7 Classic Movies That Almost Had Absurdly Dark Endings
A movie's ending is the last chance it gets to leave an impression on us, whether that impression be "Boy, I'd like to see that again, and perhaps buy the DVD!" or "The combined weight of all my regrets is crushing my soul into powder, I should call my parents and tell them I love them before it is too late."
These movies all originally had that second type of ending, until the filmmakers, for better or worse, decided to change them to keep people from sobbing through several traffic lights on their way home from the theater.
Return of the Jedi -- Han Solo Dies and Luke Abandons the Rebels
In Return of the Jedi, Han Solo and Princess Leia manage to destroy the Death Star's shield generator on the forest moon of Endor just in time for Lando to swoop in and detonate the Imperial superweapon. Meanwhile, Darth Vader changes his mind about evil and tosses Emperor Palpatine down a shaft, then dies himself shortly thereafter. Everyone reunites for an Ewok dance party. The end.
The Original Ending
According to producer Gary Kurtz, the first draft of Jedi left the Star Wars universe even more bleak than it was at the end of The Empire Strikes Back. For starters, Han Solo is killed while trying to destroy the shield generator. The Death Star still gets destroyed, but Luke becomes so disturbed over his final encounter with Darth Vader that he decides to venture off on his own, leaving Princess Leia to lead the tattered remains of the Alliance by herself. We assume that, after all that, nobody wanted one goddamn thing to do with the Ewoks.
Chewie, about to suplex Wicket off a tree.
Apparently, Harrison Ford really wanted Han Solo to be killed off at some point during the trilogy. In fact, the whole reason he was frozen in carbonite at the end of Empire was because the producers weren't sure if Ford was going to return for the next film. If he had decided not to, at least they'd found a way to write him out of the series.
"Just put Han's clothes on Billy Dee Williams and no one will know the difference."
However, George Lucas decided not to go with this ending, taking a firm stance against killing off any of the trilogy's heroes. Not because of how depressing it would make the movie, mind you, but because he was worried about how it would affect toy sales. Both Kurtz and Ford have confirmed this, claiming that Lucas "didn't see much of a future in 'dead Han toys'."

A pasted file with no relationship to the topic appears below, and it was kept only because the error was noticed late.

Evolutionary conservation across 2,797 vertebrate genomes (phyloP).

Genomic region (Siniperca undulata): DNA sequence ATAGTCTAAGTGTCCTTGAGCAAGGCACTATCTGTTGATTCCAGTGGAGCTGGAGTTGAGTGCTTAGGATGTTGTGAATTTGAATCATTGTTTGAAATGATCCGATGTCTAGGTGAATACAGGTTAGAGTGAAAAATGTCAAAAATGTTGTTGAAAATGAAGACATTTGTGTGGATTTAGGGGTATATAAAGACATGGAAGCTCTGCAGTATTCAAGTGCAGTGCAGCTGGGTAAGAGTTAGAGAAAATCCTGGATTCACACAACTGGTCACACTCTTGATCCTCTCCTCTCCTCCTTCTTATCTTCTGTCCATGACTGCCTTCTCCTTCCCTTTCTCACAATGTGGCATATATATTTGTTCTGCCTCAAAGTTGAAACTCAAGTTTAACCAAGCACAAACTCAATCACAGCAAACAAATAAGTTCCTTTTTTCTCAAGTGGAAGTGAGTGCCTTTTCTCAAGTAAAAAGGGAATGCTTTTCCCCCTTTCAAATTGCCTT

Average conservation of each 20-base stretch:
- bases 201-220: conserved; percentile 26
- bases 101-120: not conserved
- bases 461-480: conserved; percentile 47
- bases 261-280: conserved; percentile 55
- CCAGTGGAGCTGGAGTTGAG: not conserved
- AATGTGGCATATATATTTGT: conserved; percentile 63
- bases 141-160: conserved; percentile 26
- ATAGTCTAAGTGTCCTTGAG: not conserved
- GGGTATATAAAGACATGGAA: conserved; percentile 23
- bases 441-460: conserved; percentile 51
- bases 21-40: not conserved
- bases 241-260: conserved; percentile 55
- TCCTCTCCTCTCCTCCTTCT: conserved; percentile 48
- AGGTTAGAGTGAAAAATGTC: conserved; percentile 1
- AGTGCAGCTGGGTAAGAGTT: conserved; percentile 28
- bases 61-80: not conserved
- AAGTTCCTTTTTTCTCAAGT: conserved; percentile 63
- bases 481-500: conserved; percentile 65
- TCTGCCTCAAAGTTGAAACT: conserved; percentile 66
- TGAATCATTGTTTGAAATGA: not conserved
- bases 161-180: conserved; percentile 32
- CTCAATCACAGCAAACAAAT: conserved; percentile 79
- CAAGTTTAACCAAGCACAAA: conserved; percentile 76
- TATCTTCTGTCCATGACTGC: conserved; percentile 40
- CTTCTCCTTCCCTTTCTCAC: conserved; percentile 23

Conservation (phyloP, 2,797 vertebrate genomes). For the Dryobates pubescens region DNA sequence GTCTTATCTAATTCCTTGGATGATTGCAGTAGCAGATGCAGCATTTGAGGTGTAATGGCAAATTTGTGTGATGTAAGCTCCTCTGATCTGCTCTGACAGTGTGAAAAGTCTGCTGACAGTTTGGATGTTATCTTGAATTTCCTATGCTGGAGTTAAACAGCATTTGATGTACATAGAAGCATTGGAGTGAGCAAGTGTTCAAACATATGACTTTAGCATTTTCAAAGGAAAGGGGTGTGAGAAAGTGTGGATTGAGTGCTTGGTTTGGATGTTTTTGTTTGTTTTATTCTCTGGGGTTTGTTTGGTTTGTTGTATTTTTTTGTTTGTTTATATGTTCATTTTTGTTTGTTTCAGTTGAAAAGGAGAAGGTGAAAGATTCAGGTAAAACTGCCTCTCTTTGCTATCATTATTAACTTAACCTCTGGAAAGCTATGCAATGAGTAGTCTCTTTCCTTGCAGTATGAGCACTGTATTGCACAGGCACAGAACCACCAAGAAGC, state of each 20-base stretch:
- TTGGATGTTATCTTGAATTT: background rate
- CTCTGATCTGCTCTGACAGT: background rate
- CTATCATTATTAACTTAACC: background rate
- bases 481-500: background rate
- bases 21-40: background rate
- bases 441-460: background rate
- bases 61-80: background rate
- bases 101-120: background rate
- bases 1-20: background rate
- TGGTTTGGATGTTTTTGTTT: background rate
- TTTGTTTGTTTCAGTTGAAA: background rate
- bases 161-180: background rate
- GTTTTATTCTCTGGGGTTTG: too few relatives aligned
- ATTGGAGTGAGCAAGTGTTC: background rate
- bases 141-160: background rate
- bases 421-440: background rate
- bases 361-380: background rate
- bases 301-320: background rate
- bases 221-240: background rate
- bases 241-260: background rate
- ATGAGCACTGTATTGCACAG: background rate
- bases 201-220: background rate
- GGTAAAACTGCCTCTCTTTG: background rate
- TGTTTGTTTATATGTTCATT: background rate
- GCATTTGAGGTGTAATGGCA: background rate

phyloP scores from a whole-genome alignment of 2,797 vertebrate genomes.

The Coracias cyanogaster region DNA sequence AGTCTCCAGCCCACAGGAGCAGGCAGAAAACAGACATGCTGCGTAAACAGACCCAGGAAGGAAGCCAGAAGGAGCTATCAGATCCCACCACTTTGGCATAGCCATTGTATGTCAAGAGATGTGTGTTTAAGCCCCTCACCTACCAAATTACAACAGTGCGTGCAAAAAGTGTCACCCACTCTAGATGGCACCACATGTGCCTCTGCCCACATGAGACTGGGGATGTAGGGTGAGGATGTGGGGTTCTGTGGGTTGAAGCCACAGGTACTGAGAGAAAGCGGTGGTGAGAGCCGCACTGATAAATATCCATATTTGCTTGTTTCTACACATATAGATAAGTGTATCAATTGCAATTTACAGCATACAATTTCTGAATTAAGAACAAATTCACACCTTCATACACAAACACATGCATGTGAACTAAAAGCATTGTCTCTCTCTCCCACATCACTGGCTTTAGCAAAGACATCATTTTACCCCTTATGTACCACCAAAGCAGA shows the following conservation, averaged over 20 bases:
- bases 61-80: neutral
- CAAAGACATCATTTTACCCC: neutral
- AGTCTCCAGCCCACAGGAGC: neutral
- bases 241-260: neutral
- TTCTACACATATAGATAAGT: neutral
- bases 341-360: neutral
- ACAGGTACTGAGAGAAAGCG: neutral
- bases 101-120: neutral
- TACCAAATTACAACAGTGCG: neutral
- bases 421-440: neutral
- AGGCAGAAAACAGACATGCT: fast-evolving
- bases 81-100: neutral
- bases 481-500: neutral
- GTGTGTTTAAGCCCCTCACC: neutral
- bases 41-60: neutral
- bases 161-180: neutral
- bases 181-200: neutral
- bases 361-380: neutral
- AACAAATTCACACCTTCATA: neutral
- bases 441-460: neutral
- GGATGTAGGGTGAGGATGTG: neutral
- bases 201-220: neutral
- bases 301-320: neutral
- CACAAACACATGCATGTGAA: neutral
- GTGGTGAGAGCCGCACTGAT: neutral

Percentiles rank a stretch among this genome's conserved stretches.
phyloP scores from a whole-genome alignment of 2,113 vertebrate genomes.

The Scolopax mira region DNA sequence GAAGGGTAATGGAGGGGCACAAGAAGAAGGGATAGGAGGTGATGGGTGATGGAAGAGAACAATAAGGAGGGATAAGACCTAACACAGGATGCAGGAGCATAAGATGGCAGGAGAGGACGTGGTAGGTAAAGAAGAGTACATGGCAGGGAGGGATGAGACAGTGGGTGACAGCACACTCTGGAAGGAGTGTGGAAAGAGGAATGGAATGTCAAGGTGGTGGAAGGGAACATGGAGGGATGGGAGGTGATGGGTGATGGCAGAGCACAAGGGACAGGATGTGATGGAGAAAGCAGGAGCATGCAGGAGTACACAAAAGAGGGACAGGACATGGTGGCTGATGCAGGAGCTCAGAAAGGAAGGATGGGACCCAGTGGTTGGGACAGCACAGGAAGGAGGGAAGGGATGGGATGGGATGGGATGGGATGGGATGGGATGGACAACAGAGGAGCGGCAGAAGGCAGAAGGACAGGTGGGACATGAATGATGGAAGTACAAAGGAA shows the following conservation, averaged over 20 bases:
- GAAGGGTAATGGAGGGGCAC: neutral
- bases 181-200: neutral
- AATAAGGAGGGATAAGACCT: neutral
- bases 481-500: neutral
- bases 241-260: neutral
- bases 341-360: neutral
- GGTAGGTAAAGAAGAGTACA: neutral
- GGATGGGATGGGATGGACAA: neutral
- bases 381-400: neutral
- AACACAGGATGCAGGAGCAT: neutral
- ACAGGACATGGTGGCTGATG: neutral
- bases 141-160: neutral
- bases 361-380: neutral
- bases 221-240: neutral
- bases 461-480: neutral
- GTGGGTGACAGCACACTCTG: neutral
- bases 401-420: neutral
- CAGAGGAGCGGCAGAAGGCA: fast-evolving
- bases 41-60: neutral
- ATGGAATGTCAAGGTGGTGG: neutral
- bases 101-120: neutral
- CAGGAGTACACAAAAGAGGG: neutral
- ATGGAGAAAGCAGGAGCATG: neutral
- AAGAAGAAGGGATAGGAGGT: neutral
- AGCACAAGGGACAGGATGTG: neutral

"It's useless, sir! It's like he has some kind of force field made of greed!"
Rocky -- Rocky Throws the Climactic Fight
Rocky is an amateur boxer moonlighting as a low-level mob enforcer when the world heavyweight champion, Apollo Creed, selects him as a replacement opponent for the upcoming New Year's Day title bout, literally because Apollo likes the sound of Rocky's nickname.
"'The Italian Stallion'? Haha, that's great! People would love to see me beat the shit out of a guy called that."
Rocky spends the whole movie training for the fight with absolutely no illusion that he is actually going to win. He just wants to last all 15 rounds against the champion without getting knocked out, and when the day of the fight finally comes, he gets his wish -- he loses, but he goes the distance, and he gets his life together in the process.
The Original Ending
Rocky gets to the epic battle against Apollo Creed and throws the goddamn fight.
"Yo, Adrian! I'm kinda tired."
That's right -- among a baffling whirlwind of other major differences, Stallone's original script ended with a disillusioned Rocky deciding to lose to Apollo on purpose and leave the world of boxing behind him, because apparently he had a wealth of other untapped talents. After retiring, Rocky uses the money he earned from scamming the hell out of his once-in-a-lifetime title shot to open up a pet store for Adrian, which is possibly the least inspirational ending you could write for an underdog story.
In Rocky II, they burn the place down to collect the insurance money.